Wright On Moore

Annalisa Coliva
University of California, Irvine
1. Transmission Jim’s teacher has just given him his marked maths exam. Jim knows that his mark is 7.25 out of 22. He also knows that the pass mark is 35%. Does Jim know he has failed? No, he doesn’t. Not yet. As you would expect from his mark, Jim is not very good with numbers. He’ll need a few minutes with pencil and paper to work out that 7.25 is less than 35% of 22. Only then will he know that he has failed. This case exemplifies a common and important phenomenon: someone recognises the validity of an inference from a set of premises that he knows, and in so doing he acquires knowledge of the conclusion. Jim knows that his mark is 7.25 out of 22 and that the passmark is 35%. Then, by virtue of his calculation, he comes to recognise the validity of the inference from these premises to the conclusion that he has failed, thereby coming to know the sad truth. It is undeniable that there are many cases, like Jim’s, in which recognising the validity of an inference from known premises brings about knowledge of the conclusion, as this is the most natural characterisation of what goes on when we acquire knowledge by deductive inference. But can knowledge always be acquired in this way? Does recognition of the validity of an inference from known premises always bring about knowledge of the conclusion?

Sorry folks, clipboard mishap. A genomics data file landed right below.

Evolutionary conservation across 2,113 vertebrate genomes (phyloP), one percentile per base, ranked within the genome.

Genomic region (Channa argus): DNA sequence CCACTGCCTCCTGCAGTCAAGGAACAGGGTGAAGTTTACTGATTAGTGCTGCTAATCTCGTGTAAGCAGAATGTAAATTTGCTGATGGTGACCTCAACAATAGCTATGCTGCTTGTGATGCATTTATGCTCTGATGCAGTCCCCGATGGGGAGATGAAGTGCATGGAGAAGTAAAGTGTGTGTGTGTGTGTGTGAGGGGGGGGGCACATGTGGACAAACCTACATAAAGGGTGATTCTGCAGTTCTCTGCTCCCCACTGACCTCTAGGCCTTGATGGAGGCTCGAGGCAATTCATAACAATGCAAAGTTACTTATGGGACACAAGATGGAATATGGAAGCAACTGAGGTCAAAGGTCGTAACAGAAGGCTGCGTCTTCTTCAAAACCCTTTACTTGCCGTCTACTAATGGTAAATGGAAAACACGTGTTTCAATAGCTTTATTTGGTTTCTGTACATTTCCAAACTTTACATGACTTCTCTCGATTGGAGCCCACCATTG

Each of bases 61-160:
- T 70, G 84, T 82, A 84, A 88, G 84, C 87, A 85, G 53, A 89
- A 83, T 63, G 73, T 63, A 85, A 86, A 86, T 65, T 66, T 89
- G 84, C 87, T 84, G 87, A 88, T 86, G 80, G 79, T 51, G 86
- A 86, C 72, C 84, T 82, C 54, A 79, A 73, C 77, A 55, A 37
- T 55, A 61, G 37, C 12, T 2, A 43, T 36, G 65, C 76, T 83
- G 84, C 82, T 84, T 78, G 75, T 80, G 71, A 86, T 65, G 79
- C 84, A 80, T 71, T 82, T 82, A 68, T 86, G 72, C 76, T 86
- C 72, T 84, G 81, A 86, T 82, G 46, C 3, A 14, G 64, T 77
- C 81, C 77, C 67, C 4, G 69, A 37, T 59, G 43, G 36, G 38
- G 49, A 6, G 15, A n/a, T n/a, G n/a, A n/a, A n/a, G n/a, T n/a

Keywords No keywords specified (fix it)
Categories (categorize this paper)
Edit this record
Mark as duplicate
Export citation
Find it on Scholar
Request removal from index
Revision history

Download options

Our Archive

Upload a copy of this paper     Check publisher's policy     Papers currently archived: 34,507
External links

Setup an account with your affiliations in order to access resources via your University's proxy server
Configure custom proxy (use this if your affiliation does not provide a proxy)
Through your library

References found in this work BETA

No references found.

Add more references

Citations of this work BETA

No citations found.

Add more citations

Similar books and articles

How Bad Is Rape?H. E. Baber - 1987 - Hypatia 2 (2):125-138.
The Hiddenness Argument Revisited.J. L. Schellenberg - 2005 - Religious Studies 41 (3):287-303.
The Contemporary Significance of Confucianism.Tang Yijie & Yan Xin - 2008 - Frontiers of Philosophy in China 3 (4):477-501.
Shifting Frames: From Divided to Distributed Psychologies of Scientific Agents.Peter J. Taylor - 1994 - PSA: Proceedings of the Biennial Meeting of the Philosophy of Science Association 1994:304-310.
Quantum Chaos and Semiclassical Mechanics.Robert Batterman - 1992 - PSA: Proceedings of the Biennial Meeting of the Philosophy of Science Association 1992:50-65.


Added to PP index

Total downloads
24 ( #250,264 of 2,268,147 )

Recent downloads (6 months)
1 ( #373,366 of 2,268,147 )

How can I increase my downloads?

Monthly downloads

My notes

Sign in to use this feature